Monday, 27 May 2019

Was Blanqui a Blanquist?

[Book Review from London Socialist Historians Group Newsletter 67 (Summer 2019)]






The Blanqui Reader: Political Writings 1830-1880 
Edited by Philippe Le Goff and Peter Hallward Verso 2018 ISBN 978-1-78663-501-3 

Auguste Blanqui gave his name to a political doctrine known as “Blanquism”, defined by Wikipedia as the belief that “socialist revolution should be carried out by a relatively small group of highly organised and secretive conspirators.” Thousands on the left have proclaimed their orthodoxy by quoting Lenin's insistence “We are not Blanquists”, without troubling themselves to actually read what Blanqui wrote over the years. So we should be most grateful to Peter Hallward and Philippe Le Goff (and their fellow-translator Mitchell Abidor) for this valuable anthology of Blanqui's writings.

It contains a mass of Blanqui's published and unpublished writings, many of them unavailable even in French. Blanqui wrote copiously throughout his life – his hands held a pen far oftener than they held a rifle, for the good reason that he spent nearly half his adult life in jail. He wrote on everything from the nature of the universe, via religion, free will and class, to detailed military tactics. Like any honest thinker he changed his mind, learned from experience and even sometimes contradicted himself; if there is one unifying thread it is that “we are always and everywhere with the oppressed against the oppressors.”

Karl Marx once insisted that he was not a Marxist. Blanqui could have claimed with equal justice that he was not a Blanquist. In 1839 he organised an ill-prepared military rising in the hope it would ignite mass struggle; he was wrong and it led to a débâcle. He spent the next forty years considering how things might be done better. As Peter Sedgwick wrote of Che Guevara's failure in Bolivia: “Che went out there and started things. As a result, we know some more.” And the movement was much younger and less experienced when Blanqui made his mistakes.

From the beginning of the 1848 revolution he stressed the need for mass action: “If .… we seize power by a bold assault, like thieves in the night, who can say how long our power might last? …. What we need is the immense mass of the people, the faubourgs rising up in revolt.” He declared that his aim was to “arouse consciousness” and use the “lever of enthusiasm”. As Napoleon III consolidated his power he increasingly stressed the importance of consciousness: “Revolutions must take place in the mind before they can be carried out on the streets.” He dismissed insurrection as “madness”. Looking back on 1848 he insisted: “One must conquer a nation through ideas, never through force.” He repeatedly stressed the importance of education: “Schools, books, the printed word – these are the real revolutionary agents!” Some NEU members may be pleased by his claim that “teachers are the only true revolutionaries.” But he was also clear that education took place in struggle: “a strike is intelligible to all; it is the simple idea of resistance to oppression. Everyone rallies around it.”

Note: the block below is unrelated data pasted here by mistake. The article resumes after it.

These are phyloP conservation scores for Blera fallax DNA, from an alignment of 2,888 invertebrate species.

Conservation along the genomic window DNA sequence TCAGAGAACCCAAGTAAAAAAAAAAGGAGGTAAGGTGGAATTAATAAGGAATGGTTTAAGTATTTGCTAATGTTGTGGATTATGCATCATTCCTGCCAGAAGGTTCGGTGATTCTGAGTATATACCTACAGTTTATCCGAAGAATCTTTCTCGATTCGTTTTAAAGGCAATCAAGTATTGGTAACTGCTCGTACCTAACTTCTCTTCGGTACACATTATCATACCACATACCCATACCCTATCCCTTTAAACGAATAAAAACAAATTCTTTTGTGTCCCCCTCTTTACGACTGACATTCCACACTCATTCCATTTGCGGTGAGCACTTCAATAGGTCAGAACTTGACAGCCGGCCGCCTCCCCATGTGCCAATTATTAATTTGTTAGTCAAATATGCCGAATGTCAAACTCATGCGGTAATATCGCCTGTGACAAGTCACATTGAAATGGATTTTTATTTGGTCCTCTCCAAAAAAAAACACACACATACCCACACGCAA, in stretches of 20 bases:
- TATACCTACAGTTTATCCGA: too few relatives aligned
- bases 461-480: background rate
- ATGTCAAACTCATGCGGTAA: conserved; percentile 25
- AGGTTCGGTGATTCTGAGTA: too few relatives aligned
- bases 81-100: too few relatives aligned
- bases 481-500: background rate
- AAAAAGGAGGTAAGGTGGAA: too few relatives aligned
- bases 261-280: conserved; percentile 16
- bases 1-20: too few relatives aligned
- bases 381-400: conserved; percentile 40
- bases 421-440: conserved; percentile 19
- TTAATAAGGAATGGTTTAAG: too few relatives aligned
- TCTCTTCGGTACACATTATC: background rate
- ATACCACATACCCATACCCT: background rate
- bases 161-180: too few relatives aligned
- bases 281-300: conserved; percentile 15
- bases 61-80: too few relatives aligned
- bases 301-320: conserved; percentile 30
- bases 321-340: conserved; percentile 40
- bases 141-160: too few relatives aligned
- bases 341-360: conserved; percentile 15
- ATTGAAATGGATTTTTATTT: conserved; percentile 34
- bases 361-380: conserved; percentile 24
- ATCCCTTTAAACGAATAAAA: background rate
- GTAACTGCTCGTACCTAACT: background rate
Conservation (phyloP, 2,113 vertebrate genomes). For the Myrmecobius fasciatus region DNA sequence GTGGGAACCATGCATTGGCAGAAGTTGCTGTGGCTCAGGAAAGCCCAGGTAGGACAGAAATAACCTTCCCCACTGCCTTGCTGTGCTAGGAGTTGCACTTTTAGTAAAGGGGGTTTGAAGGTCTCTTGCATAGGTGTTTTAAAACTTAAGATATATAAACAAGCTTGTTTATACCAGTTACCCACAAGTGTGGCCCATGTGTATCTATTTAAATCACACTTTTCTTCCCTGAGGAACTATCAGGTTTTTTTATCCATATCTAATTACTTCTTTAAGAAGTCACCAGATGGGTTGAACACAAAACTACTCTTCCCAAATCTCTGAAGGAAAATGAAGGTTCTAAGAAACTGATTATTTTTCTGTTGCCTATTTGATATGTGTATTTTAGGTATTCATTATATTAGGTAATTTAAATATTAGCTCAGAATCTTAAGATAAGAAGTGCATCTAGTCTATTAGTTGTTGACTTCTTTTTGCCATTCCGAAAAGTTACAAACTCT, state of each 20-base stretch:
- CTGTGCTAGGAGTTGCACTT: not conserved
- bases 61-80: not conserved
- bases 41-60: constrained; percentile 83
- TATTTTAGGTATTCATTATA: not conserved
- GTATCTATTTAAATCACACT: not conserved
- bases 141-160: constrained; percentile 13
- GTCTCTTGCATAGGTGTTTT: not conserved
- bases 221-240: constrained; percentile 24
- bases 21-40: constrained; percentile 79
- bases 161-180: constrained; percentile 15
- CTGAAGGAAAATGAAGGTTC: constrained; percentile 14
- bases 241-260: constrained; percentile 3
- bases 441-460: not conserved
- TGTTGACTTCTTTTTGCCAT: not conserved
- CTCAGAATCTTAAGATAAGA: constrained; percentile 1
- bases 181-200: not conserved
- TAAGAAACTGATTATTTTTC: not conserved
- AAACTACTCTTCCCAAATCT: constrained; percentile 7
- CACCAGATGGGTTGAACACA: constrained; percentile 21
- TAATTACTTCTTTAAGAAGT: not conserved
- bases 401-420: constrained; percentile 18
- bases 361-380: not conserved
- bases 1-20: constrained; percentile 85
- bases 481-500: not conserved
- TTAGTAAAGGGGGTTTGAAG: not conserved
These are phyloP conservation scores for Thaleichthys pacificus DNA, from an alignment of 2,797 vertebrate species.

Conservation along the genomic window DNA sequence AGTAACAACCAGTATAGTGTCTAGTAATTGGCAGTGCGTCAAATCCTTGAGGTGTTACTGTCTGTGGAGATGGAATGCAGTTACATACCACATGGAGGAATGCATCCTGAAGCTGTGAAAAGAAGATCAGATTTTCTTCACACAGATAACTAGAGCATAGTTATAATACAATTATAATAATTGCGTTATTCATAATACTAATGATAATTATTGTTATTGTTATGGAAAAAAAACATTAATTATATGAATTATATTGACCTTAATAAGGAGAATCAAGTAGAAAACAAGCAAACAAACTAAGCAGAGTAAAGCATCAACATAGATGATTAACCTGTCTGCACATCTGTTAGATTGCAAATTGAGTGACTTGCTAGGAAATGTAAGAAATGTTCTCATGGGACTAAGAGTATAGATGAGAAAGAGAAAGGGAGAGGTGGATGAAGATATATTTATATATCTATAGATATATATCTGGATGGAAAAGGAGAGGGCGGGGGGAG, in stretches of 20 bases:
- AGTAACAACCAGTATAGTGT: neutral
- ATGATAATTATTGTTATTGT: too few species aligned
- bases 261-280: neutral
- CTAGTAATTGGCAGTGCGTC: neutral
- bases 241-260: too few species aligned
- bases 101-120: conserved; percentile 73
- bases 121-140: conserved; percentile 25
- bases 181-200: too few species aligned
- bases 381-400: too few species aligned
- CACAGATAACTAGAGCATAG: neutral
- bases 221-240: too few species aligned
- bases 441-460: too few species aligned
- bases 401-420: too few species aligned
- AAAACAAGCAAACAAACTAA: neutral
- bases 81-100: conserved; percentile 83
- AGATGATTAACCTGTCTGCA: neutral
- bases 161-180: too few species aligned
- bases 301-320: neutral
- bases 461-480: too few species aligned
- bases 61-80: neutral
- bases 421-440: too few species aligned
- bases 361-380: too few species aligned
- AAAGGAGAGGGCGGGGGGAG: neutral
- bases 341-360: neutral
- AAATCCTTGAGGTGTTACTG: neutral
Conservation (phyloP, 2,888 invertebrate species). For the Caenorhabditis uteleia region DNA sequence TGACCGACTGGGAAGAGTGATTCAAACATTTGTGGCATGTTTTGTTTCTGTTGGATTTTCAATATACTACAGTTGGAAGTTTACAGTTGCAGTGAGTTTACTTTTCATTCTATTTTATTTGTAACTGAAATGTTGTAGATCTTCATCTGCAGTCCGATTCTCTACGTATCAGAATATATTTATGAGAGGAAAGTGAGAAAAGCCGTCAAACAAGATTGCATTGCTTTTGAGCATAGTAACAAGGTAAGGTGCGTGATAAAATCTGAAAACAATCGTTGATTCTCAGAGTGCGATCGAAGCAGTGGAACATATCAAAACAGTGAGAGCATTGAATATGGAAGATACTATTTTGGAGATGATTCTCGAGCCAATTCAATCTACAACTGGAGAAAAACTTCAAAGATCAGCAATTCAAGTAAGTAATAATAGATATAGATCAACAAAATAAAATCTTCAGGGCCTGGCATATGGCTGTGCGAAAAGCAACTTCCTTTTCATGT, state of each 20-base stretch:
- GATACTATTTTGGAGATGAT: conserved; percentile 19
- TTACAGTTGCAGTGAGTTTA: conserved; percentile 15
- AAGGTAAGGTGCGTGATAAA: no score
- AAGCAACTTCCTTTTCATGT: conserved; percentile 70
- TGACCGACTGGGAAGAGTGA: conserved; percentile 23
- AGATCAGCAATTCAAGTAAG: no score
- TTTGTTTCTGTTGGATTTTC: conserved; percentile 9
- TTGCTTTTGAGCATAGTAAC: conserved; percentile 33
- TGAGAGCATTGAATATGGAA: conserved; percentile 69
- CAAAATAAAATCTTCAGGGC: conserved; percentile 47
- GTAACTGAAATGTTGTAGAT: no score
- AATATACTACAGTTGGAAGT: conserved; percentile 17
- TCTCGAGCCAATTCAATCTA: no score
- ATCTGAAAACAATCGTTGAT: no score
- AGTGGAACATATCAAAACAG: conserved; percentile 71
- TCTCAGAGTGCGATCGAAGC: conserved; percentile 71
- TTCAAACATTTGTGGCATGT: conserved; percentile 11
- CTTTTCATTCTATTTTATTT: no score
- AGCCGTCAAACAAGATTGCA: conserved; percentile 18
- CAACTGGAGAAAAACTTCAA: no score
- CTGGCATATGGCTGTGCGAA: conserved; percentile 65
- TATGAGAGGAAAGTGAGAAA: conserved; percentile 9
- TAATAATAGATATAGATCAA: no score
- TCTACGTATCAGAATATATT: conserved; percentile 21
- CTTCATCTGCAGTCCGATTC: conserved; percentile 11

If he saw the need for revolutionary violence - “today the only real ballot papers are bullets” - it was because of the violence of the existing order. He recalled the “many massacres …. undertaken .… in the service of despotism” including the “massacres in Manchester” [Peterloo ], with violence much greater than that of the French Revolution. He made a detailed study of the weaknesses of working-class organisation in the June 1848 rising, so that new generations might learn.

He was constantly concerned with building organisation: “organisation means victory; dispersal means death.” If the organisations he built were secretive and clandestine, that was because he was operating under a series of repressive regimes; to put the main responsibility for clandestinity on Blanqui is like blaming road accidents on pedestrians.

Blanqui recognised that the road to a socialist future would be long and complex; there would be no simple, rapid transition. “The new social organism cannot be the work of one single person, nor of a few people …. It is the work of everyone …. The river thus slowly takes shape from the confluence of a thousand springs, of billions of drops of water.” When he looked to the future he foresaw the emergence of “a whole crowd of charlatans of communism” and speculated that a “premature ….stunted version of communism might well induce many people to regret the good old days that preceded it.” How right he was.

He also glimpsed some of the more detailed aspects of the future, such as ecological crisis: “We waste coal in the most odious ways …. We are hunting whales to extinction, a powerful resource that will disappear.” There is much here that is of value, both for understanding Blanqui's own age and for reflecting on our own.

If I have one criticism it is that there is virtually nothing here from the last ten years of Blanqui's life. The volume ends with his essay Eternity by the Stars, an entertaining fantasy anticipating multiverse theory, written (as he acknowledged) as “consolation” after the defeat of the Paris Commune. But it was only a brief episode, and certainly not, as Walter Benjamin misleadingly if not mendaciously claimed, an expression of “resignation without hope”. On the contrary, the activity of his last years always pointed to future struggle.

In October 1880, just two months before his death, he wrote: “No more conscription! No more permanent army!” His slogan pointed forward to the pre-1914 syndicalist antimilitarist agitation. And there is more, much more, here that can plant ideas in the heads of a new generation of rebels.

Ian Birchall

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